“I’m coming!” she yelled from down below, snapping together the last few pieces of her Lego creation. I walked into her room and my eyes fell upon her red dress and skirt hanging off her dresser. Quickly, I grabbed the skirt and hung it back up in the closet. “I bet she won’t even remember the skirt,” I said to myself as I swiped the dress off the hanger.
“Here you go,” I said handing her the red dress, underwear, and leggings.
“ Mom.” she states, “You forgot the skirt.”
“Oh you’re right I did.” I trudged to her closet and unhooked the skirt with a sigh. I handed it to her and folded my arms, waiting to see how bad it would look. I had expected her to slip the skirt on over her dress, but she slipped it under the dress instead.
“There.” she beamed.
My heart sank. She looked beautiful. Tears stung my eyes and my heart filled with remorse. She sort of swung her hips side to side, letting the red dress effortless fall over the skirt. The skirt gave the dress some volume from underneath and it looked like they were meant to go together all along. I felt so silly. Why had I doubted her? Why had I worried so much about how she would look? Clearly, the amount of pride and joy she felt from picking out this outfit on her own was immeasurable. She had such a vision that I just couldn’t see.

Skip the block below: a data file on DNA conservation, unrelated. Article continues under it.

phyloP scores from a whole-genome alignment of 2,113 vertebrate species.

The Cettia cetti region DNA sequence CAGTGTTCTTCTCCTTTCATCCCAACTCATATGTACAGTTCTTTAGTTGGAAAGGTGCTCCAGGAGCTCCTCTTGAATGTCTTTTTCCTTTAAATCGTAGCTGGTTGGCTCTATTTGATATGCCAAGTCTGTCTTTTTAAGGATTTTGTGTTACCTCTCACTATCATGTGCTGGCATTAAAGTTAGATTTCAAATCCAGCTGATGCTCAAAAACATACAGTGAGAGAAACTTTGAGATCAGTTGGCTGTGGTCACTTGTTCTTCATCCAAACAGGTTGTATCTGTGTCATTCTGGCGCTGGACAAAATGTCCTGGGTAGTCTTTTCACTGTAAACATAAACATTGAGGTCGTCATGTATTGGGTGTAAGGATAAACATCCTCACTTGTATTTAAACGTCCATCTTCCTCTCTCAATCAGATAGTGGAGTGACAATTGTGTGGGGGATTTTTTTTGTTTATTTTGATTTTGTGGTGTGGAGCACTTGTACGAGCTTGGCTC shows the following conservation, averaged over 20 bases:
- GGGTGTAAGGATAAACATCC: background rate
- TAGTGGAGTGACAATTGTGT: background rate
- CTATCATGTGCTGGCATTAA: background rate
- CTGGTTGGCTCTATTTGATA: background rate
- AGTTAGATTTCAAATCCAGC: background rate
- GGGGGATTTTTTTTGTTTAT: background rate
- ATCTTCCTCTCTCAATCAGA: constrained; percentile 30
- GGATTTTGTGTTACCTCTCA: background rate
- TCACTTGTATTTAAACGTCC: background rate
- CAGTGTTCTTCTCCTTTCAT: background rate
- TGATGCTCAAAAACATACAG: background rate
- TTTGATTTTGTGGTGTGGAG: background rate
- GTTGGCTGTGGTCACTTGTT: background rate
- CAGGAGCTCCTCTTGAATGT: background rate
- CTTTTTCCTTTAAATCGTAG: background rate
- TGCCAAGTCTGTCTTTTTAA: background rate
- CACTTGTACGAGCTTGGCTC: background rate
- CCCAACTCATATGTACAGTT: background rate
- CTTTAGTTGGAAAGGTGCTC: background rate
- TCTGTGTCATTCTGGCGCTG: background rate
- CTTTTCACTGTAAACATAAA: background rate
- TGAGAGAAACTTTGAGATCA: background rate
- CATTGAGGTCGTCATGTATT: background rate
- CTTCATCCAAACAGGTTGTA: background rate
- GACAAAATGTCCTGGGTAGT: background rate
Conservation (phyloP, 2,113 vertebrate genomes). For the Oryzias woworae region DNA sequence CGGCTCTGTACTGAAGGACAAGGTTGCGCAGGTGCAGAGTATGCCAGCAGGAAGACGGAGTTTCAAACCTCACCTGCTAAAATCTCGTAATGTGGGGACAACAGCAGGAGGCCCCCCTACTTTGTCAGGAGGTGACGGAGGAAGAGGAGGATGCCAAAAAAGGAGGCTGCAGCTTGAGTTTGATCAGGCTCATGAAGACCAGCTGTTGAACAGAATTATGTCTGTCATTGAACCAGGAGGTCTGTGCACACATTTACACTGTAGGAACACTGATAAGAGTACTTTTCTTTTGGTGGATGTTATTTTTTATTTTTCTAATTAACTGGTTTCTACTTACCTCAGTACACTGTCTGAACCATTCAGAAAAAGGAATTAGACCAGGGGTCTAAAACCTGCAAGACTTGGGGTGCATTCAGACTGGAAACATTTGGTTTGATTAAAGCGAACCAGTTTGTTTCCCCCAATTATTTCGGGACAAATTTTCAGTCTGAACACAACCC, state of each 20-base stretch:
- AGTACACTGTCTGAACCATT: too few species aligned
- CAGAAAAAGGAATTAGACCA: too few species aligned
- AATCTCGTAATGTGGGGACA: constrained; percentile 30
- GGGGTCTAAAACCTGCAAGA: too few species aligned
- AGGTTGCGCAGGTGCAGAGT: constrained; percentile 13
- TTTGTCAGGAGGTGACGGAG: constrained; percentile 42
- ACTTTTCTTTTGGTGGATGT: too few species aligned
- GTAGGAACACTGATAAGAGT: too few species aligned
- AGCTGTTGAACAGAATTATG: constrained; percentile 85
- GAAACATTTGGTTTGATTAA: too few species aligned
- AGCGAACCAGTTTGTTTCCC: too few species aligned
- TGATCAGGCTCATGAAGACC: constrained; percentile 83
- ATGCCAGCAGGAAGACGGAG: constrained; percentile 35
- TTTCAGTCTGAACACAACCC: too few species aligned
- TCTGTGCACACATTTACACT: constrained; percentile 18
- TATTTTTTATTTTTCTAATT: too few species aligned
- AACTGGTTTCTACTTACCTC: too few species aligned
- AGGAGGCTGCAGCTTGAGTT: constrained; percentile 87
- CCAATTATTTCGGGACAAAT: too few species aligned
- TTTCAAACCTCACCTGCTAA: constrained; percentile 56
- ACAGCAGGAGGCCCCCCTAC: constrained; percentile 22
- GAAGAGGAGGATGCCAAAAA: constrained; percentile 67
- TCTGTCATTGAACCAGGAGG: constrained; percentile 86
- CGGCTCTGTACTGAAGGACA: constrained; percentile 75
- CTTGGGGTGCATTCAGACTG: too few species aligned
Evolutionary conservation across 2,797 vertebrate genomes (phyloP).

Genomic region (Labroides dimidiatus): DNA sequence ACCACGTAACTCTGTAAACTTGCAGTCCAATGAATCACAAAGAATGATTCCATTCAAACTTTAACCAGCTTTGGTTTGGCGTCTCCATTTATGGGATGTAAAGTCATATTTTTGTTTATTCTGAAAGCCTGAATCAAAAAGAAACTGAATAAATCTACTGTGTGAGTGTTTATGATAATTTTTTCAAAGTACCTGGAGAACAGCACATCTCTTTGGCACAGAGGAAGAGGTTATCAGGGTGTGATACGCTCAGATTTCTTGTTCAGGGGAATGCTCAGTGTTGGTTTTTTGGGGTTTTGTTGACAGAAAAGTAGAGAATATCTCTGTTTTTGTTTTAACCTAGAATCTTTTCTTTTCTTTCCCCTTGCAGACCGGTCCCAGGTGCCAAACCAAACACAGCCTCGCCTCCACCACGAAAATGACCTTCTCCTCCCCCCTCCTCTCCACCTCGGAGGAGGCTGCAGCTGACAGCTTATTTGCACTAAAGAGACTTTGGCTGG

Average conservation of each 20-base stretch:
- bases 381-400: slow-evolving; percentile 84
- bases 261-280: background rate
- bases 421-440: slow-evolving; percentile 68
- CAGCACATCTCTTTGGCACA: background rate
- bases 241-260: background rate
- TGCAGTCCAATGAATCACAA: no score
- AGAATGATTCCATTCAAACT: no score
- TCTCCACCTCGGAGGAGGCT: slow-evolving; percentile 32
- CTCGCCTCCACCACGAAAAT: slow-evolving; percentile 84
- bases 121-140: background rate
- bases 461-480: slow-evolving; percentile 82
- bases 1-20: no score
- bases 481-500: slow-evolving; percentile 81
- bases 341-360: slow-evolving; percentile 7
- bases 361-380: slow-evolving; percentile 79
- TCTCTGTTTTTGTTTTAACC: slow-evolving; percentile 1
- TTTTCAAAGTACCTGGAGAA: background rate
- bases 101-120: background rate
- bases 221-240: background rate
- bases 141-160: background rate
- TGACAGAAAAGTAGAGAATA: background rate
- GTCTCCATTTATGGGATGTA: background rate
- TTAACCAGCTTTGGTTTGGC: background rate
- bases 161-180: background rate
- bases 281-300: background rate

“Hadley, you look beautiful!” I declared. “What a fashionista you are!”
“What’s a fashionista?” she asked with a furrowed brow.
“It’s someone who can put together outfits in ways other people wouldn’t have thought of.” I explained. I went on, “Hadley, I’m sorry I doubted your red outfit choice. I didn’t think the skirt and the dress would look good together, but they do. You were right.”
“Thanks mom, “ she grinned.
When we arrived at preschool later that morning, Hadley bounded with delight toward her classroom. “Oh my what a pretty red dress!” Her teacher proclaimed as Hadley entered in through the door. Hadley stopped for a moment, glancing down to admire her own outfit. She looked back at me with a smile of pure elation. The amount of pride I felt as I admired my daughter there at the classroom door, far surpassed the gratification that any perfectly planned outfit or carefully thought out wardrobe scheme would have provided.
I am constantly humbled by what my kids can see that I can’t. I sometimes can’t get past what other people might think. But they can. There is something carefree about my kids’ sweet spirits that I hope to glean some perspective from. I’m working on it. For now, I’ll let my little fashionista take the wheel when it comes to her own outfit choices, with some parameters from me of course. I’ll work on letting go of my own insecurities as a mom and hope to realize that how my kids appear does not make the call on whether or not I’m a good mom. It is far more important that their character and the choices that they make as individuals are what I base my success on. That is what my focus should be. Not their color coordinating skills, although, I’ll always be there to give my opinion. I have also learned, thanks to my fashionista, that a dress and a skirt can be worn together and totally work.